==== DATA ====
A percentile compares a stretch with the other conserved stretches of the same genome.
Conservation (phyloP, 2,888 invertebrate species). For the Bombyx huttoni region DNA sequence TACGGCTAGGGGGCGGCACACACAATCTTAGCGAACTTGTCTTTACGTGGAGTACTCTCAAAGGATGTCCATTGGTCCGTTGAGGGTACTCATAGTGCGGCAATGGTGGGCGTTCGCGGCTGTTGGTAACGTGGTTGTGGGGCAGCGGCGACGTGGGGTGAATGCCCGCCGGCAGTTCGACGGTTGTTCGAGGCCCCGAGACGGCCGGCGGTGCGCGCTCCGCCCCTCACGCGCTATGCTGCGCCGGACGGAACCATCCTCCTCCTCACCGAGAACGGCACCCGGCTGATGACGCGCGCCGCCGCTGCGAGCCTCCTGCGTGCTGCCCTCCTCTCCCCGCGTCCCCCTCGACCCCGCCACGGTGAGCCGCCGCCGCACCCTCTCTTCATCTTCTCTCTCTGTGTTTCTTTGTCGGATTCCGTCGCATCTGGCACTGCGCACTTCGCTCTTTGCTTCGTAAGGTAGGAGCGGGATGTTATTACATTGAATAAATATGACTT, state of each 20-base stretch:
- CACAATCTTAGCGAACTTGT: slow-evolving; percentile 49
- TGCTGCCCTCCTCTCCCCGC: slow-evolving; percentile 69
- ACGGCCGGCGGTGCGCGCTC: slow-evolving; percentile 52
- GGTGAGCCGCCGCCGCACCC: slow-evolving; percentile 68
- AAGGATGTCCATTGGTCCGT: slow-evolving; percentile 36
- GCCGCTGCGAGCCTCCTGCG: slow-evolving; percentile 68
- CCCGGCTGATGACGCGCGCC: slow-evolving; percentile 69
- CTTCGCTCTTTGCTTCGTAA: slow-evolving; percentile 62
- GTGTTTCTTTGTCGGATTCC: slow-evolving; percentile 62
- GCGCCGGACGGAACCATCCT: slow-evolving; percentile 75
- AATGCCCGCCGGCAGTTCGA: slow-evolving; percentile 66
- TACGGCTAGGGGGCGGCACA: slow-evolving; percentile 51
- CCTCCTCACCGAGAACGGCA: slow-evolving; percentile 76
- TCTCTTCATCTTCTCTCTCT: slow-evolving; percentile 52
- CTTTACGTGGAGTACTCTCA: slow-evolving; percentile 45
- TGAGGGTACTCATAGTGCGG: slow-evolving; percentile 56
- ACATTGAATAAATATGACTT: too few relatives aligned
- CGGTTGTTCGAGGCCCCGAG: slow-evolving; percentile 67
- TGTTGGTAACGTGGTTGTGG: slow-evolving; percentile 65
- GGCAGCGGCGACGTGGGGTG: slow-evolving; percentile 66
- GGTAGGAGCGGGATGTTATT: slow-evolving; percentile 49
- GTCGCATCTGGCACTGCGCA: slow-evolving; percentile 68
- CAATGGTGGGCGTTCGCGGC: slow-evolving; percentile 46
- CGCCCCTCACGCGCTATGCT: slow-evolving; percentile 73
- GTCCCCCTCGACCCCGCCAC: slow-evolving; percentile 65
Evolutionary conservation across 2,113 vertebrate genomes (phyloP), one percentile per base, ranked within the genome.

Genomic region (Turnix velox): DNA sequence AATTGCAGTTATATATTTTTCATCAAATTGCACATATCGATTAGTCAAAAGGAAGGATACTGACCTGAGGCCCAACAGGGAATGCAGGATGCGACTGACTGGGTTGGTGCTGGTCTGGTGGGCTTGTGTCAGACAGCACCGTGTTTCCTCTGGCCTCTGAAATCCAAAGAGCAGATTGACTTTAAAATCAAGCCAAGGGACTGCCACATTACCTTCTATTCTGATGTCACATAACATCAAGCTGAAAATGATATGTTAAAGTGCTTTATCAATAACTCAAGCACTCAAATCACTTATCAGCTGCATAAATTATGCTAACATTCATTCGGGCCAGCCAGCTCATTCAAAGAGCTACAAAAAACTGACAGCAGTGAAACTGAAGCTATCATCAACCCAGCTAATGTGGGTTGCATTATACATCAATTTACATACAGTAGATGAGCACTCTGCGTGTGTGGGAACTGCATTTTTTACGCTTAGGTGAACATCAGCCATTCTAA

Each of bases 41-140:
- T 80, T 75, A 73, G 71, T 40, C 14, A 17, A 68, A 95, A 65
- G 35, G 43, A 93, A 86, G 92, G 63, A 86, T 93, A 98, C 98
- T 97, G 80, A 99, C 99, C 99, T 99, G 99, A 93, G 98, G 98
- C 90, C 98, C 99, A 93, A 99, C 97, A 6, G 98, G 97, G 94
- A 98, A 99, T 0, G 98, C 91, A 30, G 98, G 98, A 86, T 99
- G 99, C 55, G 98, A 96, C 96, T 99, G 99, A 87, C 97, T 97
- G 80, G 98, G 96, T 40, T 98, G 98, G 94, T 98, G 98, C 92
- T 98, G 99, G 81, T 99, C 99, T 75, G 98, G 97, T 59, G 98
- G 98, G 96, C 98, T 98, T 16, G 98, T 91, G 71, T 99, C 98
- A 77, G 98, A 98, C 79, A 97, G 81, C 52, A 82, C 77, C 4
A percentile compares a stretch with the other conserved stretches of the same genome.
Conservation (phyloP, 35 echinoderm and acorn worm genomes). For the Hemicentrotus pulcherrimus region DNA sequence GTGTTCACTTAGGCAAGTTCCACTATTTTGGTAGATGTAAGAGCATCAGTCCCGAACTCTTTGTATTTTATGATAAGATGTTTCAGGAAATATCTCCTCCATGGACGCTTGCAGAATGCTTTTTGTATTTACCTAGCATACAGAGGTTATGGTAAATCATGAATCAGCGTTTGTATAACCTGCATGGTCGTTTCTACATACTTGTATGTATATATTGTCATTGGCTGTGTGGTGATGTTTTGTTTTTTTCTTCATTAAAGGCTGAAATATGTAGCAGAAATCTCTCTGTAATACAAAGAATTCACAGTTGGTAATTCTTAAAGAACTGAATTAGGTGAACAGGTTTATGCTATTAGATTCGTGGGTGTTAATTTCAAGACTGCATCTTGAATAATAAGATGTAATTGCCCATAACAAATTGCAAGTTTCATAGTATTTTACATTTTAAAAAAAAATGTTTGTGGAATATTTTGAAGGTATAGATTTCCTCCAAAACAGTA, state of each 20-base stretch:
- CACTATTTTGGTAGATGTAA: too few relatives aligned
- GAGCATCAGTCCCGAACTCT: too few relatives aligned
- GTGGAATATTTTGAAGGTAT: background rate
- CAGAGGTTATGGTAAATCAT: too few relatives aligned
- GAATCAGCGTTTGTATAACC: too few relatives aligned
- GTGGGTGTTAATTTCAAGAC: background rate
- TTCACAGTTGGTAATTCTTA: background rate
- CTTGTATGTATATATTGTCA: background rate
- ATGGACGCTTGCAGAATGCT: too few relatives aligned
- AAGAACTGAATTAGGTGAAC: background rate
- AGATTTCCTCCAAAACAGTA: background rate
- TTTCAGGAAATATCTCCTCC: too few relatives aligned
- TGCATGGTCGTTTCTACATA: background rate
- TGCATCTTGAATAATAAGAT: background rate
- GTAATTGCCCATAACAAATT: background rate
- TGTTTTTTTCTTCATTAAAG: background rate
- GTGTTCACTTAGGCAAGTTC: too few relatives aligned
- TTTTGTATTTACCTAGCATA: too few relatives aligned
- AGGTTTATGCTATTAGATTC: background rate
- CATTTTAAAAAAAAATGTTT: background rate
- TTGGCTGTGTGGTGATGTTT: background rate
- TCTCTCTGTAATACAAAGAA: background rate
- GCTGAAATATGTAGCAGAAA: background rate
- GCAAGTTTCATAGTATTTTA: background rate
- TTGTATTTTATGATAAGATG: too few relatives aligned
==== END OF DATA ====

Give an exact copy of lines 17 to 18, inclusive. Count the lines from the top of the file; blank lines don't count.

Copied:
- CTTTACGTGGAGTACTCTCA: slow-evolving; percentile 45
- TGAGGGTACTCATAGTGCGG: slow-evolving; percentile 56